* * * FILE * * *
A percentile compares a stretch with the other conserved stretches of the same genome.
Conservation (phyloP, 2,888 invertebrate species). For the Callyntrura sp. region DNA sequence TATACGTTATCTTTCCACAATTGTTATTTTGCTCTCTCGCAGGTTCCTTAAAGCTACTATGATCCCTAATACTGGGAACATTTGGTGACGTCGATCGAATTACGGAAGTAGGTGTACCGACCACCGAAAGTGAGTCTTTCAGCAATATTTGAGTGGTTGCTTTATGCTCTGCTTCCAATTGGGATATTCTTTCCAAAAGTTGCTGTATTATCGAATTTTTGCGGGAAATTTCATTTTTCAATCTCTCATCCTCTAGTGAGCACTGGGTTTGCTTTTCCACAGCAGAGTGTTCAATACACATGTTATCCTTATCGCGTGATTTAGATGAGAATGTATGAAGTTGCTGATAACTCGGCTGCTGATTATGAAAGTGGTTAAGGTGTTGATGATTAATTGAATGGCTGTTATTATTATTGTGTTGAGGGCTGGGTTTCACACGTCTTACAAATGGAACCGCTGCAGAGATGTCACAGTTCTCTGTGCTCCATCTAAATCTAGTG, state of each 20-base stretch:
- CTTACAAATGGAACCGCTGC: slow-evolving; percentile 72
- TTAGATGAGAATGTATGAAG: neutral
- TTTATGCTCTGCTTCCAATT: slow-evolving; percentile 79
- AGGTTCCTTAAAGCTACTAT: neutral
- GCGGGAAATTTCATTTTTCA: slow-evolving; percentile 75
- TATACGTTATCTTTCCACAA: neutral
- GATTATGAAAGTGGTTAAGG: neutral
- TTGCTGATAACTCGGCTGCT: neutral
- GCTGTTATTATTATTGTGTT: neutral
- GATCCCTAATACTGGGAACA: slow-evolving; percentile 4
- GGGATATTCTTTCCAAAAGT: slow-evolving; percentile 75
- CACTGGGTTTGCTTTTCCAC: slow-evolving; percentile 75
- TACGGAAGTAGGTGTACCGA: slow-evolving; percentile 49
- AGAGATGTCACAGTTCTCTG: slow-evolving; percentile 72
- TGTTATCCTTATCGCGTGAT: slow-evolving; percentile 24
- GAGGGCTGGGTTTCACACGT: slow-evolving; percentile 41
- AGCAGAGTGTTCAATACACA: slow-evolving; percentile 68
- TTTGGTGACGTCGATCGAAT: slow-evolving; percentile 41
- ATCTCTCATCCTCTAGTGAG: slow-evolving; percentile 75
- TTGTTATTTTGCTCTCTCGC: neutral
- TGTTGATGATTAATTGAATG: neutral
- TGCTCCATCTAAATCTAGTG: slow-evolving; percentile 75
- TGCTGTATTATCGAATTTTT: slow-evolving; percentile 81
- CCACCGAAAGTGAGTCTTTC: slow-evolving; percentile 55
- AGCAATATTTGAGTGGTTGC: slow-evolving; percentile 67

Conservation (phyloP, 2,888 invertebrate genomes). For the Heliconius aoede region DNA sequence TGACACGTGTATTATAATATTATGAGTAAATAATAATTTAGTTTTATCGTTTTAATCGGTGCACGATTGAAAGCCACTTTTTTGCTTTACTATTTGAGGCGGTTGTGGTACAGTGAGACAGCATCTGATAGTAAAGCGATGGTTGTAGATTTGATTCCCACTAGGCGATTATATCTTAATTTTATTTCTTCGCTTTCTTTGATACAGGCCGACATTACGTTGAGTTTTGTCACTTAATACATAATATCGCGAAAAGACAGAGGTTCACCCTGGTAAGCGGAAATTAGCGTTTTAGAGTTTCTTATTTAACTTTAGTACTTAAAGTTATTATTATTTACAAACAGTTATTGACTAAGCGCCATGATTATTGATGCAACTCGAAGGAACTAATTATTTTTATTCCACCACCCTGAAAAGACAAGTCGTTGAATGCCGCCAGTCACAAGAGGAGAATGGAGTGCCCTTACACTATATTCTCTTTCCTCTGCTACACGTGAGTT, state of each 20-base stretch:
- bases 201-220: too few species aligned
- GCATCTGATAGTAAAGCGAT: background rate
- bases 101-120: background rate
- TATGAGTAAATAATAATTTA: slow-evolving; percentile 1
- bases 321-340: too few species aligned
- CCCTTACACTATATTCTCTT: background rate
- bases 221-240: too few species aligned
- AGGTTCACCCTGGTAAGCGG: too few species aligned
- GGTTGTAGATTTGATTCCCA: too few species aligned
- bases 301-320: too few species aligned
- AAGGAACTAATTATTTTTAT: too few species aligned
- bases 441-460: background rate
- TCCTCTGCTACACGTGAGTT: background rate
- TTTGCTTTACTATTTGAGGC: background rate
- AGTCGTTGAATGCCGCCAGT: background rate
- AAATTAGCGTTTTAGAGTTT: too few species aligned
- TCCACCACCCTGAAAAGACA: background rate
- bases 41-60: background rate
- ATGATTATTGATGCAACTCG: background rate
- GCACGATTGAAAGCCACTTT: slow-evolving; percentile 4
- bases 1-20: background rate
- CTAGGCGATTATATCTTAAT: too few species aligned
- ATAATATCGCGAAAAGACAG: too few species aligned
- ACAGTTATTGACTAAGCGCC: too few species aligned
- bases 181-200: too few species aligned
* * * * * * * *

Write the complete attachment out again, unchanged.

A percentile compares a stretch with the other conserved stretches of the same genome.
Conservation (phyloP, 2,888 invertebrate species). For the Callyntrura sp. region DNA sequence TATACGTTATCTTTCCACAATTGTTATTTTGCTCTCTCGCAGGTTCCTTAAAGCTACTATGATCCCTAATACTGGGAACATTTGGTGACGTCGATCGAATTACGGAAGTAGGTGTACCGACCACCGAAAGTGAGTCTTTCAGCAATATTTGAGTGGTTGCTTTATGCTCTGCTTCCAATTGGGATATTCTTTCCAAAAGTTGCTGTATTATCGAATTTTTGCGGGAAATTTCATTTTTCAATCTCTCATCCTCTAGTGAGCACTGGGTTTGCTTTTCCACAGCAGAGTGTTCAATACACATGTTATCCTTATCGCGTGATTTAGATGAGAATGTATGAAGTTGCTGATAACTCGGCTGCTGATTATGAAAGTGGTTAAGGTGTTGATGATTAATTGAATGGCTGTTATTATTATTGTGTTGAGGGCTGGGTTTCACACGTCTTACAAATGGAACCGCTGCAGAGATGTCACAGTTCTCTGTGCTCCATCTAAATCTAGTG, state of each 20-base stretch:
- CTTACAAATGGAACCGCTGC: slow-evolving; percentile 72
- TTAGATGAGAATGTATGAAG: neutral
- TTTATGCTCTGCTTCCAATT: slow-evolving; percentile 79
- AGGTTCCTTAAAGCTACTAT: neutral
- GCGGGAAATTTCATTTTTCA: slow-evolving; percentile 75
- TATACGTTATCTTTCCACAA: neutral
- GATTATGAAAGTGGTTAAGG: neutral
- TTGCTGATAACTCGGCTGCT: neutral
- GCTGTTATTATTATTGTGTT: neutral
- GATCCCTAATACTGGGAACA: slow-evolving; percentile 4
- GGGATATTCTTTCCAAAAGT: slow-evolving; percentile 75
- CACTGGGTTTGCTTTTCCAC: slow-evolving; percentile 75
- TACGGAAGTAGGTGTACCGA: slow-evolving; percentile 49
- AGAGATGTCACAGTTCTCTG: slow-evolving; percentile 72
- TGTTATCCTTATCGCGTGAT: slow-evolving; percentile 24
- GAGGGCTGGGTTTCACACGT: slow-evolving; percentile 41
- AGCAGAGTGTTCAATACACA: slow-evolving; percentile 68
- TTTGGTGACGTCGATCGAAT: slow-evolving; percentile 41
- ATCTCTCATCCTCTAGTGAG: slow-evolving; percentile 75
- TTGTTATTTTGCTCTCTCGC: neutral
- TGTTGATGATTAATTGAATG: neutral
- TGCTCCATCTAAATCTAGTG: slow-evolving; percentile 75
- TGCTGTATTATCGAATTTTT: slow-evolving; percentile 81
- CCACCGAAAGTGAGTCTTTC: slow-evolving; percentile 55
- AGCAATATTTGAGTGGTTGC: slow-evolving; percentile 67

Conservation (phyloP, 2,888 invertebrate genomes). For the Heliconius aoede region DNA sequence TGACACGTGTATTATAATATTATGAGTAAATAATAATTTAGTTTTATCGTTTTAATCGGTGCACGATTGAAAGCCACTTTTTTGCTTTACTATTTGAGGCGGTTGTGGTACAGTGAGACAGCATCTGATAGTAAAGCGATGGTTGTAGATTTGATTCCCACTAGGCGATTATATCTTAATTTTATTTCTTCGCTTTCTTTGATACAGGCCGACATTACGTTGAGTTTTGTCACTTAATACATAATATCGCGAAAAGACAGAGGTTCACCCTGGTAAGCGGAAATTAGCGTTTTAGAGTTTCTTATTTAACTTTAGTACTTAAAGTTATTATTATTTACAAACAGTTATTGACTAAGCGCCATGATTATTGATGCAACTCGAAGGAACTAATTATTTTTATTCCACCACCCTGAAAAGACAAGTCGTTGAATGCCGCCAGTCACAAGAGGAGAATGGAGTGCCCTTACACTATATTCTCTTTCCTCTGCTACACGTGAGTT, state of each 20-base stretch:
- bases 201-220: too few species aligned
- GCATCTGATAGTAAAGCGAT: background rate
- bases 101-120: background rate
- TATGAGTAAATAATAATTTA: slow-evolving; percentile 1
- bases 321-340: too few species aligned
- CCCTTACACTATATTCTCTT: background rate
- bases 221-240: too few species aligned
- AGGTTCACCCTGGTAAGCGG: too few species aligned
- GGTTGTAGATTTGATTCCCA: too few species aligned
- bases 301-320: too few species aligned
- AAGGAACTAATTATTTTTAT: too few species aligned
- bases 441-460: background rate
- TCCTCTGCTACACGTGAGTT: background rate
- TTTGCTTTACTATTTGAGGC: background rate
- AGTCGTTGAATGCCGCCAGT: background rate
- AAATTAGCGTTTTAGAGTTT: too few species aligned
- TCCACCACCCTGAAAAGACA: background rate
- bases 41-60: background rate
- ATGATTATTGATGCAACTCG: background rate
- GCACGATTGAAAGCCACTTT: slow-evolving; percentile 4
- bases 1-20: background rate
- CTAGGCGATTATATCTTAAT: too few species aligned
- ATAATATCGCGAAAAGACAG: too few species aligned
- ACAGTTATTGACTAAGCGCC: too few species aligned
- bases 181-200: too few species aligned